This year, the country-dance trend is so inescapable even longtime veterans are retooling their sounds to stay current. Rascal Flatts incorporated club-friendly touches on their new album, Rewind, after their Big Machine label boss Scott Borchetta advised them to study the current pop landscape. “He didn’t mean just specifically say country music — he meant all music,” Flatts guitarist Joe Don Rooney said. “And I’m so glad he said that, because that EDM movement is so huge right now, and there’s some of that stuff I really, really enjoy.”
Rooney and his bandmates have toured with Laura Bell Bundy, one of contemporary country’s most dance-savvy women (who like most of her female peers in the genre, is getting very little airplay at the moment) along with Dance Y’all, a troupe that taught audiences routines choreographed to her material. Bundy has performed on Broadway and sometimes brings her brand of witty, down-home camp to gay dance clubs. She makes a point to write with female listeners in mind, as she did with the buoyant girls-night-out single “Two Step.”
“Women are always first to hit the dance floor,” she recently said. “They are. Guys are always like, ‘No, I just need one more drink. Oh, I don’t really like this song. This song doesn’t make me wanna dance.’ I’m like, ‘Oh, so Radiohead does?'”
Country-gone-club is hardly a new phenomenon, of course. At the height of the disco craze, Dolly Parton made Billboard‘s Dance Music/Club Play Singles chart with an extended disco mix of “Baby I’m Burnin,'” and plenty of her contemporaries, like Barbara Mandrell, Ronnie Milsap and Bill Anderson, also steered their sounds toward precision thumps and hissing hi-hats. Parton was back on the Dance Music chart in the mid-Nineties, when she and nearly every other country-pop crossover diva of the era — Reba McEntire, Shania Twain, Wynonna Judd, Faith Hill and Martina McBride — released the occasional house-influenced remix of their country singles. In the grand tradition of disco divas, most were big, yearning ballads or effervescent anthems of empowerment.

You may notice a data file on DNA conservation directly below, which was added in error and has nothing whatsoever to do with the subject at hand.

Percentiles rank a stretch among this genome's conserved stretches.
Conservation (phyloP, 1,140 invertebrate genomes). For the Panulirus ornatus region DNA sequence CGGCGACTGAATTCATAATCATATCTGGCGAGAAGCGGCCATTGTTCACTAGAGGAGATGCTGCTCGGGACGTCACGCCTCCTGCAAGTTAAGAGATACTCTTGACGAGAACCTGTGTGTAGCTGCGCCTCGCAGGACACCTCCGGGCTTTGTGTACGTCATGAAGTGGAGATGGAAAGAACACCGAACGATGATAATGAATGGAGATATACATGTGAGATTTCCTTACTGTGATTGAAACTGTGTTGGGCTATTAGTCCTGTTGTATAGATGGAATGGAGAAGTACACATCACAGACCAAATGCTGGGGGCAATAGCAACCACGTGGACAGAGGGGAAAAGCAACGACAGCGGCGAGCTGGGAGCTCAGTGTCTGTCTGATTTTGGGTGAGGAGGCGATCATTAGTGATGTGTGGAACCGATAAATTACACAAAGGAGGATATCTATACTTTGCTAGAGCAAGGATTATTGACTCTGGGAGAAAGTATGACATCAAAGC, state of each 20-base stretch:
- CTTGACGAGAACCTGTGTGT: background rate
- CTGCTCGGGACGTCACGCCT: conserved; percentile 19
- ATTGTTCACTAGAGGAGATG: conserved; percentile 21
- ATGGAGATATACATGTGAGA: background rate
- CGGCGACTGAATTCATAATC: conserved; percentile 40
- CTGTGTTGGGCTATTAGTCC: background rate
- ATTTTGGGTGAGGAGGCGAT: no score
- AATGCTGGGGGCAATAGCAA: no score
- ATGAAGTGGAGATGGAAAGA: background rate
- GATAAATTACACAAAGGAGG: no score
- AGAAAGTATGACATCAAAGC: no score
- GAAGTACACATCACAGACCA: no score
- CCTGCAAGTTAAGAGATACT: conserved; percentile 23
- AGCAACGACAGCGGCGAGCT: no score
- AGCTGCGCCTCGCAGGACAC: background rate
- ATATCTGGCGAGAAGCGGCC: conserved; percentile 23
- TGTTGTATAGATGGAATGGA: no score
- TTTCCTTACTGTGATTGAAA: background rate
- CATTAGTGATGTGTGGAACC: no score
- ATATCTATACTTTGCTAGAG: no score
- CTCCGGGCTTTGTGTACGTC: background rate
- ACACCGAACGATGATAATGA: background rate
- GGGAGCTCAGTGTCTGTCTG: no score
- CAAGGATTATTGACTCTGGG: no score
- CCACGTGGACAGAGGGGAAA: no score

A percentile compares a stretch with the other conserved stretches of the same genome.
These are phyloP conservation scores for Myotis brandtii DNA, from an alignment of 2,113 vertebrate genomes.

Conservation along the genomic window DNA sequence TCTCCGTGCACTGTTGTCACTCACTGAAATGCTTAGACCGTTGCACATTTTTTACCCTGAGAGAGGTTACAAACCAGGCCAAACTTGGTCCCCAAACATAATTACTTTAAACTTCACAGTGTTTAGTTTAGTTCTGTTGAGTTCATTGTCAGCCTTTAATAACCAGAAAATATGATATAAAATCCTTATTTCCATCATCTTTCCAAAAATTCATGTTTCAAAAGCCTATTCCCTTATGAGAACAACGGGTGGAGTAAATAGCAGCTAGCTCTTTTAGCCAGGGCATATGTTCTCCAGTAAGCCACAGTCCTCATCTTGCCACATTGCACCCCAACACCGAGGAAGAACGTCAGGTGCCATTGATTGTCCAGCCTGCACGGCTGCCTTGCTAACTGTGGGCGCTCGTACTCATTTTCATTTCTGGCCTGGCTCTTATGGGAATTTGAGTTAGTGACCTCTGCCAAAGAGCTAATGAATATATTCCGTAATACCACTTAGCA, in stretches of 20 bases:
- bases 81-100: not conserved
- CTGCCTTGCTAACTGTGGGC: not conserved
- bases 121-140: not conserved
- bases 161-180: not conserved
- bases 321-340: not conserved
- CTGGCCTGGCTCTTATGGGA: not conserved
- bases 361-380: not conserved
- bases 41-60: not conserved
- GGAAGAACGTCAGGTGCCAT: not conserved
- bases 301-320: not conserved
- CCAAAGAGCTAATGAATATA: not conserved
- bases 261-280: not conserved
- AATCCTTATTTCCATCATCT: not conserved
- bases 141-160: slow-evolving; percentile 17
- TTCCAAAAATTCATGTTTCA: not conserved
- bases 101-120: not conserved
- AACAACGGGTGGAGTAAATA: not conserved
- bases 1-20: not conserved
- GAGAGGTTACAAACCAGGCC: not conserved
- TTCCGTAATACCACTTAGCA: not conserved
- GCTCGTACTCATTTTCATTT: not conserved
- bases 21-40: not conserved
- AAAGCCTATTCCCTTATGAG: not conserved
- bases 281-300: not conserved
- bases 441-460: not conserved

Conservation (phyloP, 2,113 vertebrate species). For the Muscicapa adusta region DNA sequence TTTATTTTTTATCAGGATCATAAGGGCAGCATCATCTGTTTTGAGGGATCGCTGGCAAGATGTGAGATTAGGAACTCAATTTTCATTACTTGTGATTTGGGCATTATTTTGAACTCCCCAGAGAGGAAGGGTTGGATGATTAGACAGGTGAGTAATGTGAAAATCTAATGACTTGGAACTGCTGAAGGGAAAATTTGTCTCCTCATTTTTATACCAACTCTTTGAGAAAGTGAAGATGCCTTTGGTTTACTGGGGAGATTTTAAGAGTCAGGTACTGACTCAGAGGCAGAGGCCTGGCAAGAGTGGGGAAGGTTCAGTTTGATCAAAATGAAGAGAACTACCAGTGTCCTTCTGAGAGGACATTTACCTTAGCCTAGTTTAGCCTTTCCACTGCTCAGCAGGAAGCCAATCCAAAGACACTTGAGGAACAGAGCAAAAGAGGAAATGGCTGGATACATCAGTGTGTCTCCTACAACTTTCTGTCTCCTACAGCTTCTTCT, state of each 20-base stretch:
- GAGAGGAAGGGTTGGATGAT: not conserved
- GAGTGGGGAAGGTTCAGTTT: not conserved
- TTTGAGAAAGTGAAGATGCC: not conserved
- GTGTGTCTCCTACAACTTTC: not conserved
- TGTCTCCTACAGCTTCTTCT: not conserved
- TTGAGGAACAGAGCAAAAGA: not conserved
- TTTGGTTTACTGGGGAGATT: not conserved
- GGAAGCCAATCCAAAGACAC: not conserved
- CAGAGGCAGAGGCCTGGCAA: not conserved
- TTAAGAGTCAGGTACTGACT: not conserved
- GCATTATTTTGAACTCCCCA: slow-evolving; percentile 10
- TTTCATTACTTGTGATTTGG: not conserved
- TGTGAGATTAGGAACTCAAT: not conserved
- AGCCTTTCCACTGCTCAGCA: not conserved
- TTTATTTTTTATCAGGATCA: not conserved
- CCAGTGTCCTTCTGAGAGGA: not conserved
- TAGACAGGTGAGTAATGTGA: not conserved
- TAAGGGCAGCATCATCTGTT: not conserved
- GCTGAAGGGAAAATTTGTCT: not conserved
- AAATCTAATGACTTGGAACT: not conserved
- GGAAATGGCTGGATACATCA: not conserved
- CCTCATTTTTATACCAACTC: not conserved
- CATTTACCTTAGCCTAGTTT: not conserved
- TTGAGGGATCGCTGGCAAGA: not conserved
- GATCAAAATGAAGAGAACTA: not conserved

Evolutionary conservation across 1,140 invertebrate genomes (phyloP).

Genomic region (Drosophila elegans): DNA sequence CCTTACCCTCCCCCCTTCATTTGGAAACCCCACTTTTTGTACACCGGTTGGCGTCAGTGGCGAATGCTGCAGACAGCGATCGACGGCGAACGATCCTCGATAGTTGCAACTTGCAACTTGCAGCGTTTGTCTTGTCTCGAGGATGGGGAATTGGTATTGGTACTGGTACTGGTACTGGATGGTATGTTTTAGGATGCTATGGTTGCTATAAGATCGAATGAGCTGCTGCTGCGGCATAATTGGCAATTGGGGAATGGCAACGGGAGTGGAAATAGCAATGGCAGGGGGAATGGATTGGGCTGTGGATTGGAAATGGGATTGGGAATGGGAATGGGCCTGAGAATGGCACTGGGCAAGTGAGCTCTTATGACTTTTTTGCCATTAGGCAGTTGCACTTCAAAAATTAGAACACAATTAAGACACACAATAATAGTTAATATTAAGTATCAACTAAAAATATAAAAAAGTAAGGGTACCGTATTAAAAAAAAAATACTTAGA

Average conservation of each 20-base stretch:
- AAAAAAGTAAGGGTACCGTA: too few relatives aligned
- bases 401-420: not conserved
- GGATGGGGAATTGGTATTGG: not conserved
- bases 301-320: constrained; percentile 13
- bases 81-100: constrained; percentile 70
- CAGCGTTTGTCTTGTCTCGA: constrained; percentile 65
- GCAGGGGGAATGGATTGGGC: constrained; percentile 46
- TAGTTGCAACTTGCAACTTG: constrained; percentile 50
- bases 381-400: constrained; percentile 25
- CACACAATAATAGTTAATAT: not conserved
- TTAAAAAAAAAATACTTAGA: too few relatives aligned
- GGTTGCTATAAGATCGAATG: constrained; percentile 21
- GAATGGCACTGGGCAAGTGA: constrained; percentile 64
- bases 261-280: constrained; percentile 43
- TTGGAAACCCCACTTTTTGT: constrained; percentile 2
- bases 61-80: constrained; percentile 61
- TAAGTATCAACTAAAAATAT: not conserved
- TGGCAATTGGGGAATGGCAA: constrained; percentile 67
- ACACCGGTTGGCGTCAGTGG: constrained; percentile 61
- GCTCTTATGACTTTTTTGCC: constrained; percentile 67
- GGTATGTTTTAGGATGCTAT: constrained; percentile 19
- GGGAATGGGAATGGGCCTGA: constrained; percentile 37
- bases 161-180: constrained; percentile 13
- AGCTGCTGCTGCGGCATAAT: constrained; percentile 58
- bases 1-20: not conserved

“They were at a tempo that really made it easy to double-time the beats underneath,” says Lenny “Lenny B” Bertoldo, a DJ hired to remix records for a number of female country stars over the last dozen years. “With the bro-country stuff, it’s more of a hip-hop tempo. They are kinda like rock songs. You throw your 808 [drum machine] underneath it, and some loops and stuff, add the hip-hop EDM influence to it. You replace that live bass with a synth bass. Next thing you know, it just sounds more exciting than a quote unquote band.”
The kinetic tracks of the Nineties and Aughts were meant to go where country radio wasn’t yet prepared to venture. “Back then, you didn’t need to do a country-dance mix to break the artist,” Bertoldo explains, “because country already had its following. But when you did a country mix, that’s when it [got] played in the clubs, and that’s when it [got] to expose an artist to a completely different demographic.”
The sheer numbers of country line dancers in the early Nineties made them a desirable demographic for new-school honky-tonkers like Billy Ray Cyrus and Brooks & Dunn. Cyrus’s promotional campaign for “Achy Breaky Heart” involved commissioning a choreographer to create the dance routine for the video, and Brooks & Dunn’s “Boot Scootin’ Boogie” received a club remix. A decade ago, the small promotional firm Marco Club Connection picked up where those efforts left off, generating its own annual Top 10 list of country dance hits by polling a network of DJs, choreographers and dance instructors. Bundy has appeared on it, and Luke Bryan has made the cut the past three years in a row. Still, his Billboard chart triumphs are the ones you’re more likely to hear about.
The charts, however, are telling an important story: At the moment, electronic dance production is dominating the format and driving chart success. The sensibility is overwhelmingly masculine (one reason music critics started referring to it as “bro-country” last year). And it’s bringing in the broader pop tastes of younger listeners. As Bertoldo puts it, “Now it’s like, ‘If we want our country song to blow up, we kinda need that dance beat underneath it.'”